Malcolm Hurlston, chairman of the Consumer Credit Counselling Service, says mortgages for first-time buyers should be issued like driving licences and they should have to sit exams before buying (Mortgage Strategy Online).
Well, I agree with exams as they set a benchmark that can be clearly recognised. They should engender a sense of confidence in the exam holder when dealing in the field covered by their qualification.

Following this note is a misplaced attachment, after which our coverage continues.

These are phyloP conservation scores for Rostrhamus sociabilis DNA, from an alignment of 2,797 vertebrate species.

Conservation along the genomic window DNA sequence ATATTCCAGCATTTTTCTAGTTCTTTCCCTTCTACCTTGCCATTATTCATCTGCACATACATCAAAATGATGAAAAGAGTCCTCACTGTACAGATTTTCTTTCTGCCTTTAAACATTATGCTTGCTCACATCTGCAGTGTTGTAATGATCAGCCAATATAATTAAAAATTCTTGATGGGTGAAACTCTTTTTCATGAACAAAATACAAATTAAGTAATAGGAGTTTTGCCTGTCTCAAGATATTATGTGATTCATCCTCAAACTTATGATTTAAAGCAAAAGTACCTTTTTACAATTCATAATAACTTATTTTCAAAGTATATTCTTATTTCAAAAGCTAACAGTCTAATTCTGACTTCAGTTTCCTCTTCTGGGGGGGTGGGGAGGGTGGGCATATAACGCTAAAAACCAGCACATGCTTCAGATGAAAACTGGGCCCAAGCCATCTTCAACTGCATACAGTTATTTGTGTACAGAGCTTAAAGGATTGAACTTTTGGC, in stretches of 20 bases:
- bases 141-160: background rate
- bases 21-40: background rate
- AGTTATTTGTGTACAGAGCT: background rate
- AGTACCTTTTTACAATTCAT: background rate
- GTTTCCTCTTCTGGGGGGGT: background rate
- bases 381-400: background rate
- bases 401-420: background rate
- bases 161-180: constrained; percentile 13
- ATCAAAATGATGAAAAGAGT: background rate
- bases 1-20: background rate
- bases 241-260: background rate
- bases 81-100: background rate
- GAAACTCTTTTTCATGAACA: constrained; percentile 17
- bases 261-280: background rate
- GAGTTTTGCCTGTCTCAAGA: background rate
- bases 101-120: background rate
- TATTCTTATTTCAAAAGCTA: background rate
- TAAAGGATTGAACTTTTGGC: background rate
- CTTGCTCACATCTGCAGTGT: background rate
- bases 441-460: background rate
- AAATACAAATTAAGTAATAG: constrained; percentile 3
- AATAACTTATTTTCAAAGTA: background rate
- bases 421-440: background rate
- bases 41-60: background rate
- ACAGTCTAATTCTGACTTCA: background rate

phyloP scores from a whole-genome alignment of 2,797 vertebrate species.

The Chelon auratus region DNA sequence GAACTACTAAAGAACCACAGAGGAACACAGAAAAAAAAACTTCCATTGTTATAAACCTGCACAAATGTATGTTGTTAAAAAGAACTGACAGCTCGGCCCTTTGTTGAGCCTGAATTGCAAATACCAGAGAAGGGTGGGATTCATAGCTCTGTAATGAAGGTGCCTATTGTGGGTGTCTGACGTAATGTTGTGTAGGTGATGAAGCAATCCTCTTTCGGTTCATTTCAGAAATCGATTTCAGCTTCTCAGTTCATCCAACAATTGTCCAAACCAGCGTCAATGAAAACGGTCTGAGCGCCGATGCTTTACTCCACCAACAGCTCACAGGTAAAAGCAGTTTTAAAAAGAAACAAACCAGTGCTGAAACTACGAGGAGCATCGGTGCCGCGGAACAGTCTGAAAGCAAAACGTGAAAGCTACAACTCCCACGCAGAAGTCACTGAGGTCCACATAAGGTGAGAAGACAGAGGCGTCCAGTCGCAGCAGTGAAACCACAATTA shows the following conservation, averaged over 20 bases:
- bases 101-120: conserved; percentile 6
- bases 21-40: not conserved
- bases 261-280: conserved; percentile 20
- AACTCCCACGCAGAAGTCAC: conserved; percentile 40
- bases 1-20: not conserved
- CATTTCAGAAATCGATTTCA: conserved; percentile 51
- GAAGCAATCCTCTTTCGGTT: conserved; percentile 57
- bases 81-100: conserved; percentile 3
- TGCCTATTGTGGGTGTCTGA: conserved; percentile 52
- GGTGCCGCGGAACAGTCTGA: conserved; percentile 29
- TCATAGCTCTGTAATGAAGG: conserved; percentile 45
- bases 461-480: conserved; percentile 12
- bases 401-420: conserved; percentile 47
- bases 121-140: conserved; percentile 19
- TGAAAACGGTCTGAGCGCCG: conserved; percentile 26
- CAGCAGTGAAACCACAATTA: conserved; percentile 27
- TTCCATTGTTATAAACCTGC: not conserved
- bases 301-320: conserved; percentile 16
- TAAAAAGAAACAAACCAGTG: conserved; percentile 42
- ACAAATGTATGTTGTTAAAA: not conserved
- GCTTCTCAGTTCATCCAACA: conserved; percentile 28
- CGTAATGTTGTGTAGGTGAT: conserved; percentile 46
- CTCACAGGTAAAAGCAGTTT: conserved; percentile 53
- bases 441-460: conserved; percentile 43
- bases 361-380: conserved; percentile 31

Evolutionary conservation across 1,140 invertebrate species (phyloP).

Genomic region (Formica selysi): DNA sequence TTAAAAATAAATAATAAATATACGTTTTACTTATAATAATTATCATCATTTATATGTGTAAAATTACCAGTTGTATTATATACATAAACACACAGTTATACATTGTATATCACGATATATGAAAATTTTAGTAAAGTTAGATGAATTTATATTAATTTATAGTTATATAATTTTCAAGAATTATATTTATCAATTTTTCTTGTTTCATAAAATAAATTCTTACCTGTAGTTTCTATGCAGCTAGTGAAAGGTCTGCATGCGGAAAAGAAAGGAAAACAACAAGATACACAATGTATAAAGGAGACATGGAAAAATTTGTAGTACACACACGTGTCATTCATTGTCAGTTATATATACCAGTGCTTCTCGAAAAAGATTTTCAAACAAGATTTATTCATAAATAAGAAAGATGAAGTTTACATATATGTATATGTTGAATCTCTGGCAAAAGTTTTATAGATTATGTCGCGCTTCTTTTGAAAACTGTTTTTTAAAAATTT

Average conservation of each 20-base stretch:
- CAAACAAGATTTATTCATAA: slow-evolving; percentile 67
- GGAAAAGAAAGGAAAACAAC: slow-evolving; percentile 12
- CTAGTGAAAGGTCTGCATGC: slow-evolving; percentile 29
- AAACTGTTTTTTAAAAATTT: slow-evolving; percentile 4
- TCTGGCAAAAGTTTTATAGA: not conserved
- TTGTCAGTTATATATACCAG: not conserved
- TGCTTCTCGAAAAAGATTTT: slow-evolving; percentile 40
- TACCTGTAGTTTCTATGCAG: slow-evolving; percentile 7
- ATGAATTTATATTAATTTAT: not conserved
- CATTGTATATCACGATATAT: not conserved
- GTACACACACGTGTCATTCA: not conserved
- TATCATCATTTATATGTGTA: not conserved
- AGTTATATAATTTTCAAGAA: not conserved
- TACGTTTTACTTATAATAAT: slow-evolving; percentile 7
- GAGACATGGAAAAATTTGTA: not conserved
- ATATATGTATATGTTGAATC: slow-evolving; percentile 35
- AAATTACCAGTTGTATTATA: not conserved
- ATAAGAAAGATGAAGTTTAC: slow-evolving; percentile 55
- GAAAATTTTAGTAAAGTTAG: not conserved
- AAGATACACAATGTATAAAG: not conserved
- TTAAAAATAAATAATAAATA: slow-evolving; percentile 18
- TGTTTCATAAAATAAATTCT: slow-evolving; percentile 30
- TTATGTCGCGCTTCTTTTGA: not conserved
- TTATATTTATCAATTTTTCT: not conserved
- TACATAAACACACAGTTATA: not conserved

So would someone tell me why this gentleman is inferring that my qualifications are no longer sufficient to offer advice to first-time buyers? This is not real-world thinking.
Also, Hurlston’s statement is prejudicial to certain people who are always first to be chucked on the scrap heap as goalposts are shifted and their objectives rendered ever more unobtainable.